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  1. #1
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    Newbie quetion here

    HI ALL,

    As a newbie here, I have some quetion about the bicycle light or headlamp.

    The floodlight or spotlight is for the bicyle night riding, which are all preferrable?

    want to buy a light? but the first time to buy the bicycle light, so want to know which is better for night riding, spotlight or floodylight

  2. #2
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    Quote Originally Posted by starthere View Post
    HI ALL,

    As a newbie here, I have some quetion about the bicycle light or headlamp.

    The floodlight or spotlight is for the bicyle night riding, which are all preferrable?

    want to buy a light? but the first time to buy the bicycle light, so want to know which is better for night riding, spotlight or floodylight
    Try not to go with either extreme with a single light. You need a good compromise between the two beam types in a single light unless you're only ever doing very slow riding, then the flood will suffice. Typically, in a two-light setup, the helmet uses a beam tending toward spot, while the bar would be home to the wider beam.
    Cheers

  3. #3
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    Thanks for your reply
    GOOD information for it.
    Are there any more information about the problem

  4. #4
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    Smile

    IANAX but here are some words I found useful when I started down the (single)track towards bike light nirvana.

    Bar light : A light suitable for the handlebars.
    Headlight / headlamp : I light suitable for helmet mounting.
    Lid : Your helmet.

    Throw : This is the ultimate distance a light can illuminate.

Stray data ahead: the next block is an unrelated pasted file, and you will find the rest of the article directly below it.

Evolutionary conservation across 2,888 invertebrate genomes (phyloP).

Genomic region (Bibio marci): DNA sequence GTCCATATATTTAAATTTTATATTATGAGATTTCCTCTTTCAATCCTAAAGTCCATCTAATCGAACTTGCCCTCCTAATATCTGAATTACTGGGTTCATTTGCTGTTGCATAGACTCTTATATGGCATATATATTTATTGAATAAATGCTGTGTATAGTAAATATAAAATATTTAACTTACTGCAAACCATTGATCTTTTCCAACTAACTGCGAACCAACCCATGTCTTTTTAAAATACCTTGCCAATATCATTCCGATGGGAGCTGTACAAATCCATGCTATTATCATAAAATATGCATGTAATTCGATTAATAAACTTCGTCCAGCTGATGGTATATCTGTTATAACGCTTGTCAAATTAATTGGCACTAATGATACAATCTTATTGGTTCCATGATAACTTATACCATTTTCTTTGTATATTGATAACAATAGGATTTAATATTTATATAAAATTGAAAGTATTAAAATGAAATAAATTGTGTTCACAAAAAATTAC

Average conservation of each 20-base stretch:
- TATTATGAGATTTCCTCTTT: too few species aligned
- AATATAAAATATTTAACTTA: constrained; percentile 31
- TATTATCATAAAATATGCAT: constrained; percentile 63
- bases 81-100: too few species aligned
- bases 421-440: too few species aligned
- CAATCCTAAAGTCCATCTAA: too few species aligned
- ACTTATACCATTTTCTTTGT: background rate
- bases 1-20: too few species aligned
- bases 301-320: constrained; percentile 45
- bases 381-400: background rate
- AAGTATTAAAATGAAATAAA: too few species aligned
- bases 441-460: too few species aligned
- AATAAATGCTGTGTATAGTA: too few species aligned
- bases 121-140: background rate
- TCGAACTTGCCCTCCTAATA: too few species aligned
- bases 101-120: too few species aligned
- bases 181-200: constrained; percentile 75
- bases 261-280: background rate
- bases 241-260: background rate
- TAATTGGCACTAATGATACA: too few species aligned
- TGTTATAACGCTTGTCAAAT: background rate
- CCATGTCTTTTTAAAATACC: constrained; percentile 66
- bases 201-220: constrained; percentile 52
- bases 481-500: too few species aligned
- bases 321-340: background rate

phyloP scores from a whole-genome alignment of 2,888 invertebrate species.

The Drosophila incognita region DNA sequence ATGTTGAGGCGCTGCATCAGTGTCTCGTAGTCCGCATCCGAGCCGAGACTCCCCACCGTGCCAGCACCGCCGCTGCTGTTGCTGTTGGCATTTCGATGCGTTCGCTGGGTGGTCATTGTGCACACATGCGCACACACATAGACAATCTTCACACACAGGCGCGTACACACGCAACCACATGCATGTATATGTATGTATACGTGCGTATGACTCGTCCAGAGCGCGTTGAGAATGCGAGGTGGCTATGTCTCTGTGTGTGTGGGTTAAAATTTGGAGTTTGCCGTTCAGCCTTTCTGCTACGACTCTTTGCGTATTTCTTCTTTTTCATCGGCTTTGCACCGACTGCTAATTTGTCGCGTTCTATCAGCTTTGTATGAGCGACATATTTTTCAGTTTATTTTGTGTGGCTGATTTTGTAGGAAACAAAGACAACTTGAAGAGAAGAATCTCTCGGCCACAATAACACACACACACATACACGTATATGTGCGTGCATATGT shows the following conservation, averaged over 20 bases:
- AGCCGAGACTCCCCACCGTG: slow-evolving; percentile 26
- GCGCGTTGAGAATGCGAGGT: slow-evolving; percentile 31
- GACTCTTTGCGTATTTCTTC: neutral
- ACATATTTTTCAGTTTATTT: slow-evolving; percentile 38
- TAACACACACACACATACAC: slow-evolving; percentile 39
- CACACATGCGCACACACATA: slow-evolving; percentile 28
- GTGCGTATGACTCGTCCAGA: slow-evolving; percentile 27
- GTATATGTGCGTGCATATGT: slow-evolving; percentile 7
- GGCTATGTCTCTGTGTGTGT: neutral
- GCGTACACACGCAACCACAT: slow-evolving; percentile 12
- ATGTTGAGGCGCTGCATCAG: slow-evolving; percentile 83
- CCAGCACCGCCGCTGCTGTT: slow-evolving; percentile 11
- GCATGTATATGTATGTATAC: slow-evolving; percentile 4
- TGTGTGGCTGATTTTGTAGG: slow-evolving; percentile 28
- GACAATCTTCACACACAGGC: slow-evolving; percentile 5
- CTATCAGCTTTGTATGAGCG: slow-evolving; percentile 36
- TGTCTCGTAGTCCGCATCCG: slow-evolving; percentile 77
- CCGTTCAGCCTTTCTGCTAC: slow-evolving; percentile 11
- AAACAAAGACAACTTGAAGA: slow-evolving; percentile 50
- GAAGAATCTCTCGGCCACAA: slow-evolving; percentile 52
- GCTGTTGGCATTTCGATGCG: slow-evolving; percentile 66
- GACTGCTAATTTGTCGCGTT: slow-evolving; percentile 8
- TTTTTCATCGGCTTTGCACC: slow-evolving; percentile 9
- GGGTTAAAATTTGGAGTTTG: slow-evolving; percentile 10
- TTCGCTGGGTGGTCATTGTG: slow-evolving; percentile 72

adjectives: Unrivalled (!), Excellent, decent, punchy, distant, unimpressive, lacking, poor

    Hotspot: This is the brightest point of light usually at the centre of the beam. It is important in describing whether a light is ultimately "spotty" or "floody".
     adjectives: Massive, wide, well-defined, tight, narrow, tiny, indistinct, non-existant.

    Spill / Flood: The light, sometimes peripheral, outside of the hotspot. The "floody" part of the beam.
     adjectives: floody, super bright, bright, wide, generous, average, narrow, poor, dim

    Transition: This is the bit of light that separates the hotspot from the the spill.
     adjectives: Jarring, uneven, irregular, sudden, sharp, well defined, smooth, gentle, unnoticeable.

    Cutoff : This is where the spill ends and the darkness begins.
     adjectives: Sudden, Sharp, well defined, smooth, gentle.

    Artifacts: These are ripples or unnatural bands/patterns in the light beam.
     adjectives: distracting, disturbing, annoying etc. visible, irregular, slight

    So, you might get a description such as this for a "spotty" light (in this case an XM-L Magicshine "clone"):

    While the beam has a decent amount of punch, it has a dim spill, with an tight hotspot and a clear transition between them, making this a good choice for your lid only in combination with a flood-light on the bars. There are a few artifacts on the periphery of the beam, but nothing distracting.

    Standard disclaimer:
    This is not an exhaustive list and they are just definitions I have come up with on the spur of the moment, as I see them as a beginner, so YMMV etc.

    I hope it is in some way useful and saves you even a few minutes of head scratching.

  5. #5
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    Characteristics of where you place the light –

    Light on the bars – With the light being below your eyes, it produces “shadowing” of obstacles. The downside of the light being on the bars is the light is always pointed in the direction that you bars are pointed. Can be a problem on tight, twisty switch backs where you want to look around the corner. The other thing is having to make a repair in the dark with your light bar mounted. Almost have to remove it to get the light pointed where you need it

    Light on your head – With the light above your eyes, it tends to “flatten” out obstacles as it doesn’t produce as much “shadowing”. The upside is that your light is always pointed directly where you are looking. Making repairs in the dark in much easier with the light on your head. The downside to a helmet mounted light only is that when you are looking to the sides or around a switchback, you don’t have lighting on the ground (which could be actually visible in your peripheral vision). In snow, fog, and rain, a helmet only light can be difficult. The light reflecting back at you off of the moisture in the air can make visibility very difficult.